National Budget gives South Africans hope

National Budget gives South Africans hope

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Following last week’s National Budget Speech by Minister of Finance Tito Mboweni, the country first heaved a huge sigh of relief.

There were no painful new tax hikes, as many South Africans had feared. Instead, the minister increased personal income tax brackets by 5%, which effectively puts R 2.2 billion back in the hands of low-income earners.

Social development plans were also boosted, with small but welcome increases to social grants, old age, disability, and care dependency grants, among others. In addition, provinces across South Africa will receive R3.5 billion from the Department of Social Development to improve access to early childhood development services.

More hope was dispensed in the form of a R791.2 billion investment in driving infrastructure and the allocation of a further R10 billion to help small and township businesses establish themselves.

So, across the land, after a year of unspeakable doom and gloom, the Finance Minister helped hope to flicker into life again. But hope needs intensive nurturing and commitment. It does not succeed without gigantic effort, cautions John Manyike, head of Financial Education at Old Mutual.

Let’s get fit

“The Minister may have given us all a little jab of optimism, but unfortunately that does not mean the challenges and hardships are over. Some sectors of the economy, such as the public sector, still face uncertainty and setbacks in the form of unavoidable wage freezes, for instance. This means it’s now up to us, as consumers, to take steps to become financially much fitter and more resilient,” he says.

The tougher aspects of the budget include the petrol price hikes (fuel levies will increase by 27 cents per litre) and the 8% increase in the taxes on tobacco and alcohol.

With National Treasury sticking to its wage bill reduction targets in the public sector, pay progressions are being reconsidered, performance bonuses are already being phased out and headcounts will be reduced.

Job losses and redundancies in the overall economy will inevitably increase the rising rate of unemployment. In the recent Statistics SA South Africa’s Quarterly Labour Force Survey, the country’s official unemployment rate has increased to a record 32.5% as the number of jobless in South Africa grew to 7.2 million in the fourth quarter of 2020. Our 2020 Old Mutual Savings & Investment Monitor also made clear how vulnerable South Africans are: 40% of the working metropolitan households in South Africa will be out of pocket within one month of losing their jobs.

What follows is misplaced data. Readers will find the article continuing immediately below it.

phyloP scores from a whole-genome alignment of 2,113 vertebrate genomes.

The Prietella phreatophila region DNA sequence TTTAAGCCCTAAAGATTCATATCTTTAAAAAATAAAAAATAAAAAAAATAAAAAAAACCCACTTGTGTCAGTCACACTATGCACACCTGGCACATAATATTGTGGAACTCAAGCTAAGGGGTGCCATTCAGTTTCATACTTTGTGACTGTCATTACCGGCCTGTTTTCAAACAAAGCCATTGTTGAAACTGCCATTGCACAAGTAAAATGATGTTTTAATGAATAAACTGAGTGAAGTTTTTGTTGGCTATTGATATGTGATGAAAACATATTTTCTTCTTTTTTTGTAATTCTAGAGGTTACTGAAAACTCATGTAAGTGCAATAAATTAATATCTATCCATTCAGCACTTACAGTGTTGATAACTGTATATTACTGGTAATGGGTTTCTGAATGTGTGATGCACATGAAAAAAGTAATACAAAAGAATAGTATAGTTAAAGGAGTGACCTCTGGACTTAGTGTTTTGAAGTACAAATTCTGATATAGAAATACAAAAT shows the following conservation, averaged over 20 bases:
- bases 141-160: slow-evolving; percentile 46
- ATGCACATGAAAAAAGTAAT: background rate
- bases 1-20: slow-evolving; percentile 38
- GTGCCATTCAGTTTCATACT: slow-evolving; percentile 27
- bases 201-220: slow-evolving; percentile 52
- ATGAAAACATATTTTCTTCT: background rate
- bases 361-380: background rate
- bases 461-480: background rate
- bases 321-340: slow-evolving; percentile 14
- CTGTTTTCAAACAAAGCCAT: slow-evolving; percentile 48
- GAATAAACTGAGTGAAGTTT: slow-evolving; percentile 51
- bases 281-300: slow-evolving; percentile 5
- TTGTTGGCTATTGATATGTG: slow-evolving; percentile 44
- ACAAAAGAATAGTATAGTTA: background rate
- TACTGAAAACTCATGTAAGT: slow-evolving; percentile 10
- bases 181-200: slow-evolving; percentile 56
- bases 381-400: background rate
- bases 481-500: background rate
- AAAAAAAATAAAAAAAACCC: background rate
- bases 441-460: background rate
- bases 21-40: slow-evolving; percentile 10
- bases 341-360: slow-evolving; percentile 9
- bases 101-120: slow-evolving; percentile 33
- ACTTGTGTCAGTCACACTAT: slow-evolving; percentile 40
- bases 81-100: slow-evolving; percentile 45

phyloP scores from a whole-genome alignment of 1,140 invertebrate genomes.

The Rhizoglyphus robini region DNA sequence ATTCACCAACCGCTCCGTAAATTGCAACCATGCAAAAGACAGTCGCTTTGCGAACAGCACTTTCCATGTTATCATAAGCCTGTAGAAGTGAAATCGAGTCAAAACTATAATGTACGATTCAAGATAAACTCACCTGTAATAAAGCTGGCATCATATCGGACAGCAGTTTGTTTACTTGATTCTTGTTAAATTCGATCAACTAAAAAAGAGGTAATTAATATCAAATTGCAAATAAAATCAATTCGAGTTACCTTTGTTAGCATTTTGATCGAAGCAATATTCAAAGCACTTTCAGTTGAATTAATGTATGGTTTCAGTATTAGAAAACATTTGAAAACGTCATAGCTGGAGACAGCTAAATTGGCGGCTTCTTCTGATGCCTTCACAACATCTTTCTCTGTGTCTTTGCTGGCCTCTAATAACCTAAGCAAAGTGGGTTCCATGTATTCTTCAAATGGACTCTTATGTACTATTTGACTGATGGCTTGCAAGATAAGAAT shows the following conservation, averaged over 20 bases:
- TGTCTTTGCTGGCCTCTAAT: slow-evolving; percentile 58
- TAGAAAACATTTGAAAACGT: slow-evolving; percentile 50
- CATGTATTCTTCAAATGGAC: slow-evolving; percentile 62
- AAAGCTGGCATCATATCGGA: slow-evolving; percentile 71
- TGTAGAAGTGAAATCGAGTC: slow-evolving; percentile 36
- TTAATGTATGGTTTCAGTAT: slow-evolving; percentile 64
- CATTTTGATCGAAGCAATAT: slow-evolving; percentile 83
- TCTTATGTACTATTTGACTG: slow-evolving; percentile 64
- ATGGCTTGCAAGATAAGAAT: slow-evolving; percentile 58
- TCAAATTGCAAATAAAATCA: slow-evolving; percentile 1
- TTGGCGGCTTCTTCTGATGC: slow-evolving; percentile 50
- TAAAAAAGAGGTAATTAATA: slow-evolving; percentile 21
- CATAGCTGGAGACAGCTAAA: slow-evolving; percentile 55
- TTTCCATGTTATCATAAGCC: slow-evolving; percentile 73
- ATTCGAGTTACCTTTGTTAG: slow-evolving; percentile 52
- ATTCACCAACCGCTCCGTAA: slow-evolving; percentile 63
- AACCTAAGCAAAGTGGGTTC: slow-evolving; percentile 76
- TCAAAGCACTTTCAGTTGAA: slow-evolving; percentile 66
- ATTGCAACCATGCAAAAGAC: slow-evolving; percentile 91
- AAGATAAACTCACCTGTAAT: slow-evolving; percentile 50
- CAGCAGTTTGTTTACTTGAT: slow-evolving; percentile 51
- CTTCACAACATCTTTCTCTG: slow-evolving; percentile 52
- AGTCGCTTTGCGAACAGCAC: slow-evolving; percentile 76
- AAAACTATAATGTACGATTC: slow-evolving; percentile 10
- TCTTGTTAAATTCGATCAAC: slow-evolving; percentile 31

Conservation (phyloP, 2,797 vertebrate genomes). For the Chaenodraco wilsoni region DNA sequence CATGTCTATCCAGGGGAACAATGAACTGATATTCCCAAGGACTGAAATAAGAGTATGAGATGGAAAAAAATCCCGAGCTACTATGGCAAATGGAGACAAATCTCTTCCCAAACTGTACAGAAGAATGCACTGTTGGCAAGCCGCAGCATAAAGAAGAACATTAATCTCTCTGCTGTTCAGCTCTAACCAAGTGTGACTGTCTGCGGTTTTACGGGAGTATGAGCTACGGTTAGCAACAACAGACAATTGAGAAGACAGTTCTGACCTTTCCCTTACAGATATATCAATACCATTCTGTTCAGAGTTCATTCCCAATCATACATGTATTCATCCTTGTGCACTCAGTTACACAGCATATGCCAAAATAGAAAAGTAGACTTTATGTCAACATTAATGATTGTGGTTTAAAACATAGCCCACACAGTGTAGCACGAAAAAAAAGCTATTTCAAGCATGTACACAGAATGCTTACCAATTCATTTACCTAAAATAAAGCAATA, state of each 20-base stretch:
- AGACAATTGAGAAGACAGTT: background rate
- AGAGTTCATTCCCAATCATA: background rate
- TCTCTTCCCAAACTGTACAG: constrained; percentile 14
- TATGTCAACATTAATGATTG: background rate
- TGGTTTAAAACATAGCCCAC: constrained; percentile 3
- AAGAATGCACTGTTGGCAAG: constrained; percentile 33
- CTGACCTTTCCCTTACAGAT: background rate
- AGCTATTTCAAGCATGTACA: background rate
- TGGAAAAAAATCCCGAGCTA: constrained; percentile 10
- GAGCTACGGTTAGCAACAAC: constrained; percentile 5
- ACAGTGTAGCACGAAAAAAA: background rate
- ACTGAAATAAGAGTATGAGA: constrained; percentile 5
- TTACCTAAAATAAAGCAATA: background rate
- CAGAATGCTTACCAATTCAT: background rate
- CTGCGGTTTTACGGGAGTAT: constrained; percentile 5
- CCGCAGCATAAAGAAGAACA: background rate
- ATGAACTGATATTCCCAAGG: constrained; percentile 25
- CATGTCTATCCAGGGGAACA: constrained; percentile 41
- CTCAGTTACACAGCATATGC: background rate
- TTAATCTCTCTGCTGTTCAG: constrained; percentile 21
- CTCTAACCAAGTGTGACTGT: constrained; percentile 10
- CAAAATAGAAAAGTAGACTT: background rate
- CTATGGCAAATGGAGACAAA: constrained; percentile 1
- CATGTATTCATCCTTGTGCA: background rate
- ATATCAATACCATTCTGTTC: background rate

Recovery takes effort and commitment

Despite the balanced budget, the predicted economic recovery of just over 2% for 2021 will still leave the country struggling to make up for the losses incurred in previous years.

“We must accept that what Minister Mboweni is also messaging to us in no uncertain terms is ‘Vuka Mzansi’. The time is now to wake up to the financial realities and carefully review our own budgets. Don’t wait for tomorrow to shockproof your finances and plan ahead,” says Manyike. “Vuka today.”

10 ways to get financially fitter:

  • Review your personal budget and adjust your immediate goals, if necessary, but don’t abandon your long-term dreams and financial plan. Discuss your approach upfront with your family to ensure they understand and support it
  • Eliminate all unnecessary spending and accounts. Downscale your lifestyle if necessary
  • Consider a free budgeting app like 22seven. It gives you an overview that helps identify saving opportunities and to track your spending
  • Avoid buying or relying on credit
  • Pay off your debts as soon as possible, starting with those that carry the highest interest or you can start with the small repayments and snowball into the bigger ones
  • If you are struggling to repay your debts, consider consolidating your debts, so you only have a single account to pay off
  • Start a side hustle to earn extra income
  • Use any bonus or gift you receive to set up or increase an emergency fund or financial safety net, for unexpected expenses you have not budgeted for
  • Don’t rush into financial decisions. Resist the urge to cancel policies, cash out savings or disinvest because of panic. Volatile markets tend to self-correct over time. This storm too shall pass.
  • Grow your money by saving and investing wisely. Seek expert advice and peace of mind: speak to a trusted financial adviser.

PERSONAL FINANCE



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